Update –January 18 to January 24, 2011

The House of Representatives is in session for 2011. I hope that you find this update helpful and informative:

Governor Haley’s State of the State Address: On Wednesday, Governor Haley delivered her State of the State address. Recognizing the budget challenges we are facing this year, she focused on making tough budget decisions by examining agencies and adopting a zero based budgeting approach; realigning state agencies including placing more under the direct authority of the Governor; privatizing the school bus system; and overhauling the current outdated school funding formula. She suggested several cost-cutting measures ($120 Million worth) to address short falls in the General Funds budget including allowing generic drugs to be available more often for Medicaid recipients; consolidating prison administrative overhead; reducing the General Funds appropriations to the Arts Commission and ETV; and eliminating contract lobbyists hired by state agencies. Further, she asked that the final budget in each legislative chamber be available for review at least 72 hours before final passage – something which I supported last year but failed. Legislation is pending to make this a requirement and I am a co-sponsor.

Assistant Chief Floor Whip: House Republican Majority Leader Kenny Bingham asked me and I agreed to serve this session as one of four Assistant Chief Floor Whips for the House Republican Caucus.

Budget: I attended two House Ways and Means Committee meetings last week addressing both Other Funds in the budget and different scenarios to address the shortfall in the State’s General Funds budget. House budget leadership hopes to keep General Funds allocations to K-12 Education; Health and Human Services; Social Services; Disabilities and Special Needs; and Corrections at current levels. Rep. Bill Taylor and I also met with Ways and Means staff about Other Funds carry forward allocations within some state agencies. We will continue to work in this area before the budget debate in March.

Voter ID Bill: Also, on Tuesday, the voter ID bill which will require registered voters to show photo identification at the polls when voting passed the House Judiciary Committee by a 14-8 vote which fell along party lines. I serve on that committee and voted in favor of this legislation. The bill will now be on the House Floor for debate and passage on Wednesday of this week.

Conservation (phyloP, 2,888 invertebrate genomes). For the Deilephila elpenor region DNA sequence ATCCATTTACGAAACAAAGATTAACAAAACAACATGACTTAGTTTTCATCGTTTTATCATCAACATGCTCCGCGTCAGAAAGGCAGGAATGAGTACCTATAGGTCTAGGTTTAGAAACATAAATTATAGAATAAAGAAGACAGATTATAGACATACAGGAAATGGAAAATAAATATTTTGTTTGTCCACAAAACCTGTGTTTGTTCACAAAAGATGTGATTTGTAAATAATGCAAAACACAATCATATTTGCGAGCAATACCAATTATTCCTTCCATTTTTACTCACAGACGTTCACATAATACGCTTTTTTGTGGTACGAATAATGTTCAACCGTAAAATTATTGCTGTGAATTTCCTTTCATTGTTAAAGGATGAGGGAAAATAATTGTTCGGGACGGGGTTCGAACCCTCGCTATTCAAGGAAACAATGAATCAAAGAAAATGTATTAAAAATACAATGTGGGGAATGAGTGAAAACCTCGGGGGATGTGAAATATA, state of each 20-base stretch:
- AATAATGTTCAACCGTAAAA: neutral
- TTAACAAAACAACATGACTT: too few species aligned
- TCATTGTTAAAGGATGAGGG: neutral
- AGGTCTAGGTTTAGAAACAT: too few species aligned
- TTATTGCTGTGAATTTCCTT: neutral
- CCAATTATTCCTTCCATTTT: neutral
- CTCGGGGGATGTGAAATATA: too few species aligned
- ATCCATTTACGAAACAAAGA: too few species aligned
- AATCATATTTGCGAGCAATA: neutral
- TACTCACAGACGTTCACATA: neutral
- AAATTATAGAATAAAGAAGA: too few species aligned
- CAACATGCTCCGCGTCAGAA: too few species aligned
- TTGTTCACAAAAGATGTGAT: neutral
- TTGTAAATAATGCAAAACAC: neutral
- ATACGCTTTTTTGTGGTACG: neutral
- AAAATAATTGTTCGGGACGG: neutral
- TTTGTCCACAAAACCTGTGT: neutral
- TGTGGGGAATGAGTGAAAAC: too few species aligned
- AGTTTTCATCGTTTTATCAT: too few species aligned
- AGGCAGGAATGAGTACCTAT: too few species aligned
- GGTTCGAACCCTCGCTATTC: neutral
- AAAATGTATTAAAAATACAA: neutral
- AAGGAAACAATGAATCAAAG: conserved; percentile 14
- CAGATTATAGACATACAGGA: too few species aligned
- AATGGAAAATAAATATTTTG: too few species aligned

Education Cuts: New State Superintendent Mick Zais appeared before a House subcommittee last week and outlined cuts within K-12 education. He also asked for additional funding in some areas. A complete list of what he discussed can be seen by clicking here.

Clemson University: Clemson President James Barker appeared before a House subcommittee last week and provided interesting data about Clemson; its students; and state funding. For example, he said that because of Palmetto, Life, and Hope Scholarships available to resident South Carolina students, the average tuition and fees paid out of pocket by in state Freshman students at Clemson this past year was $3,462 which is about 32% of the cost of annual tuition for instate students. He said that 100% of the in-state Freshmen receive at least one scholarship and that 99% of them receive at least one of the three scholarships listed above. I have an inquiry into his office to find out how those numbers are for the non-Freshman in-state students. He also said that institutional support costs at Clemson are lower than at peer institutions such as UNC-Chapel Hill, NC State, Georgia, and Georgia Tech. To see his complete comments, you can go here.

Delay in Unemployment Checks Addressed: The House passed legislation this week to address a problem with delays with how long it takes some people in the state to receive unemployment benefits.